The holidays are not compatible with daily writing habits and they are even less amenable to writing, editing and posting to a blog. At least, that’s my situation. While I am working on something with a broader purpose (and which requires some research and careful drafting) I have a little time today to write about one very fortunate present.
I have mentioned my great affection for the Argentine writer Jorge Luis Borges (1899-1986). I rarely read fiction but there is something about his short stories and his particular take on magic realism that has always appealed to me. His non-fiction work is equally compelling and although he likely suffers somewhat through translation, he was a master craftsman in English anyway. I received as a gift this past week, the 1998 Penguin Classics Collected Fictions, which is just about everything Borges wrote in the genre.
Borges actually gets much of the credit for inventing the genre of magic realism (or magical realism, which is how I usually refer to it). Incidentally, I would place most early science fiction and horror writers like H. P. Lovecraft or M. R. James in the same category and Henry James and Franz Kafka are clearly muses for Borges.1 What Borges manages to avoid in these other authors is a certain melodrama or temporality (if that’s a word). Borges avoids obvious period traits that make his stories feel antique or dated. I can’t say he is entirety free of some mannerisms peculiar to the period but his European education and a rare South-American undercoat of ‘foreignness’ keeps much of his writing fresh and lively, even when he is pulling out all the most ornate and tangled language he can devise.
Some day, if I try really hard, I can come up with little gems like Boges constantly does. A knife-fight is “a dance without music” and an outlaw fires “bullets that kill at a distance, like a magic spell.”2 Who else could give a New York street gang this sort of Homeric dignity:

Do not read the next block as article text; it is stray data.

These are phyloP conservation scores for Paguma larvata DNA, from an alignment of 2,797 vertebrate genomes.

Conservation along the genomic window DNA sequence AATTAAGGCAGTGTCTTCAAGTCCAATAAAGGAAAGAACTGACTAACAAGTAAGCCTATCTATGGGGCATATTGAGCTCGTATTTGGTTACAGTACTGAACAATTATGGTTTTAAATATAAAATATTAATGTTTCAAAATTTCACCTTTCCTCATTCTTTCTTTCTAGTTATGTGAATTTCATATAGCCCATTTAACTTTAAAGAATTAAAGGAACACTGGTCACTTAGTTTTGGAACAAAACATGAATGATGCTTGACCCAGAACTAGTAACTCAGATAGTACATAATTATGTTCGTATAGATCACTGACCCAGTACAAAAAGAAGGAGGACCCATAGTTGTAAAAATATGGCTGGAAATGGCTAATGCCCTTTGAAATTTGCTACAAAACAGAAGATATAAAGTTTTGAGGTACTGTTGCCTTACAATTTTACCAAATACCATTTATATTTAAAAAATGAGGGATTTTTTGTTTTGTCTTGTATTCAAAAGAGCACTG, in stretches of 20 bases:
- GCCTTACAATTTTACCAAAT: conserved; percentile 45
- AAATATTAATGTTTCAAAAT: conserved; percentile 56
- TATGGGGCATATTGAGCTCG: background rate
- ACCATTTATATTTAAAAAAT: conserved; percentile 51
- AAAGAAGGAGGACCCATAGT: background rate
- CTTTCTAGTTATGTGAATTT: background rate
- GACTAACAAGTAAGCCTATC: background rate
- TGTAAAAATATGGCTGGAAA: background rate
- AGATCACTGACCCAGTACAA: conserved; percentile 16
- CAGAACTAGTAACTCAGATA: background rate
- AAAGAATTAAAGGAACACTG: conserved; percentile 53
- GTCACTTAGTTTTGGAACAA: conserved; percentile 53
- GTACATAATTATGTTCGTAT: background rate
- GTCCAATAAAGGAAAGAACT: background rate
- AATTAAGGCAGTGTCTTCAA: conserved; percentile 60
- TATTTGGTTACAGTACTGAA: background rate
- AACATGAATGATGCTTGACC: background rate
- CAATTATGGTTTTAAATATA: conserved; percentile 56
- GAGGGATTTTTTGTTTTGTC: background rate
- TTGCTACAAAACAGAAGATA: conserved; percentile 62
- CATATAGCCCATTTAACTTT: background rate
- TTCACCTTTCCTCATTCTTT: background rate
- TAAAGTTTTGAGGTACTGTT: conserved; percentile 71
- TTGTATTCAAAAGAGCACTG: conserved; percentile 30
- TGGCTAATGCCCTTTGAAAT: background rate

A hundred or more heroes, none quite resembling the mug shot probably fading at that very moment in the mug books; a hundred heroes reeking of cigar smoke and alcohol; a hundred heroes in straw boaters with bright-colored bands; a hundred heroes, all suffering to a greater or lesser degree from shameful diseases, tooth decay, respiratory ailments, or problems with their kidneys; a hundred heroes as insignificant or splendid as those of Troy or Junin—those were the men that fought that black deed of arms in the shadow of the elevated train.3
These are the distant cousins of that “happy few.” Swap some adjectives and you have Byrhtnoth’s “wlance þe’g enas, unearge men” with both heroism and mortality intact.4 Borges’ work is filled with these little turns of phrase and longer, more carefully constructed, pictures.
Someday. I’ll keep working on that.
1 M. H. Abrams, A Glossary of Literary Terms. 7th ed. (Orlando, FL.: Harcourt Brace, 1999), pp. 195-6, certainly credits the start of the genre with Borges and other South American authors of the early 20th century.
2 “Monk Eastman, Purveyor of Iniquities” p. 25, “The Disinterested Killer Bill Harrigan” p. 31, both originally published in A Universal History of Iniquity (1935).
3 “Monk Eastman” p. 28.
4 I don’t think I need to cite chapter and verse from Henry V, but for the needy, the ‘proud Thegns / unafraid men’ is taken from Bill Griffith’s ed. The Battle of Maldon: Text and Translation (Frithgarth, Norfolk: Anglo-Saxon Books, 1991), line 205-6.